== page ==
Plots for Pollinators

Liz Nicholls

Alan Titchmarsh is calling on all gardeners to unite to create a refuge for struggling butterflies, moths and other pollinators this summer. Join us in your garden – and online.

The future of our butterflies, moths and other pollinating insects is under threat,” warns Mr Titchmarsh, vice-president of Butterfly Conservation.

The cold start to spring may affect how some butterflies fare this year, as they could have less time to feed and breed. But you can help by creating some ‘plots for pollinators’.
“So many flowers are great nectar sources,” adds the local star, “such as catmint, cosmos or calendula. You could attract butterflies such as my favourite, the Red Admiral,” adds Mr Titchmarsh. “[Your square metre] doesn’t have to be on the lawn – you could create a vertical garden on an unused wall or fence.”

The project encourages you to set aside one square metre to plant a nectar-rich flowerbed or a colourful container garden over the summer.

Pollinating insects fertilise many crops, as well as other plants, trees and wild flowers. Gardens can act as vital refuges for pollinators, which are increasingly under threat from habitat loss, agricultural intensification and climate change. Previously widespread species, such as the Small Tortoiseshell and Garden Tiger Moth, have seen numbers plummet in recent years.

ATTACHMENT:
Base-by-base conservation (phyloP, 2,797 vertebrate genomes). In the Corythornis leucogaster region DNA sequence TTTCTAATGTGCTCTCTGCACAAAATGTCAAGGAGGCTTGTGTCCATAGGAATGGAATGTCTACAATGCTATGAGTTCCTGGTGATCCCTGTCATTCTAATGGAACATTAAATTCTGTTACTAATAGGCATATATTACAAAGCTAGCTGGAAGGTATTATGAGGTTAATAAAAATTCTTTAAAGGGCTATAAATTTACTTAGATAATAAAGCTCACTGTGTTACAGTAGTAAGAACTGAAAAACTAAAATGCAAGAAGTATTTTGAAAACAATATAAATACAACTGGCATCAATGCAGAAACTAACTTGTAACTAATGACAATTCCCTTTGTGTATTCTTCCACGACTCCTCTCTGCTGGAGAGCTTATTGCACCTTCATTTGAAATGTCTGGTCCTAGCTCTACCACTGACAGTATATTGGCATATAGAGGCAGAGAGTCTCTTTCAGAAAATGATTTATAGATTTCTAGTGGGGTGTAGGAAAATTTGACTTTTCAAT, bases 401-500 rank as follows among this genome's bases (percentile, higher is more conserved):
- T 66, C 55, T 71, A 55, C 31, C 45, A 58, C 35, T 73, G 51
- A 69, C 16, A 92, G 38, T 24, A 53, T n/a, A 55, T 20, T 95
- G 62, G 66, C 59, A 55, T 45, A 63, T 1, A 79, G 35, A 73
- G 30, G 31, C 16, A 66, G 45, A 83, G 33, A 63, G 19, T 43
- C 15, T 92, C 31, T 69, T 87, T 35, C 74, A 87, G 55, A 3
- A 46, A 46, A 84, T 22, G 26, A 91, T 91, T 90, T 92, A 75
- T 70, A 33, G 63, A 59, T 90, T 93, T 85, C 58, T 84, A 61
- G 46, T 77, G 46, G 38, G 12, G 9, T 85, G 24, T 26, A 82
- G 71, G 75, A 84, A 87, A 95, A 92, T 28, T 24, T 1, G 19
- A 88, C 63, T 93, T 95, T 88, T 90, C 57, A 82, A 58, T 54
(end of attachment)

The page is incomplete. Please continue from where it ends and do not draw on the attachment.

Titchmarsh’s Top Tips

Measure one square metre of outdoor space as a plot of pollinators and fill it with open-flowered, nectar-rich plants. Choose a sunny, sheltered position and group pots on a patio, grow up a fence or wall, or pick a flowerbed patch.

Water your plot regularly – ideally from a water butt which is more eco-friendly. Water soil not the plant; larger leaves can act as an umbrella shielding roots! Remove your watering can’s rose to get nearer the plant base if necessary.

Put a layer of mulch on the surface of the soil around the plants to help prevent water evaporation and suppress weed growth.

Always choose peat-free compost and cut down on plastic. Use recyclable and recycled containers or be creative and turn tins and tubs into pots, drilling drainage holes in the bottom.

Dead-head after flowering for more blooms.

Inspire your neighbours to plant a plot to create a flowery super highway.

Avoid harmful pesticides by removing slugs and snails by hand instead. Night is the best time.

www.butterfly-conservation.org

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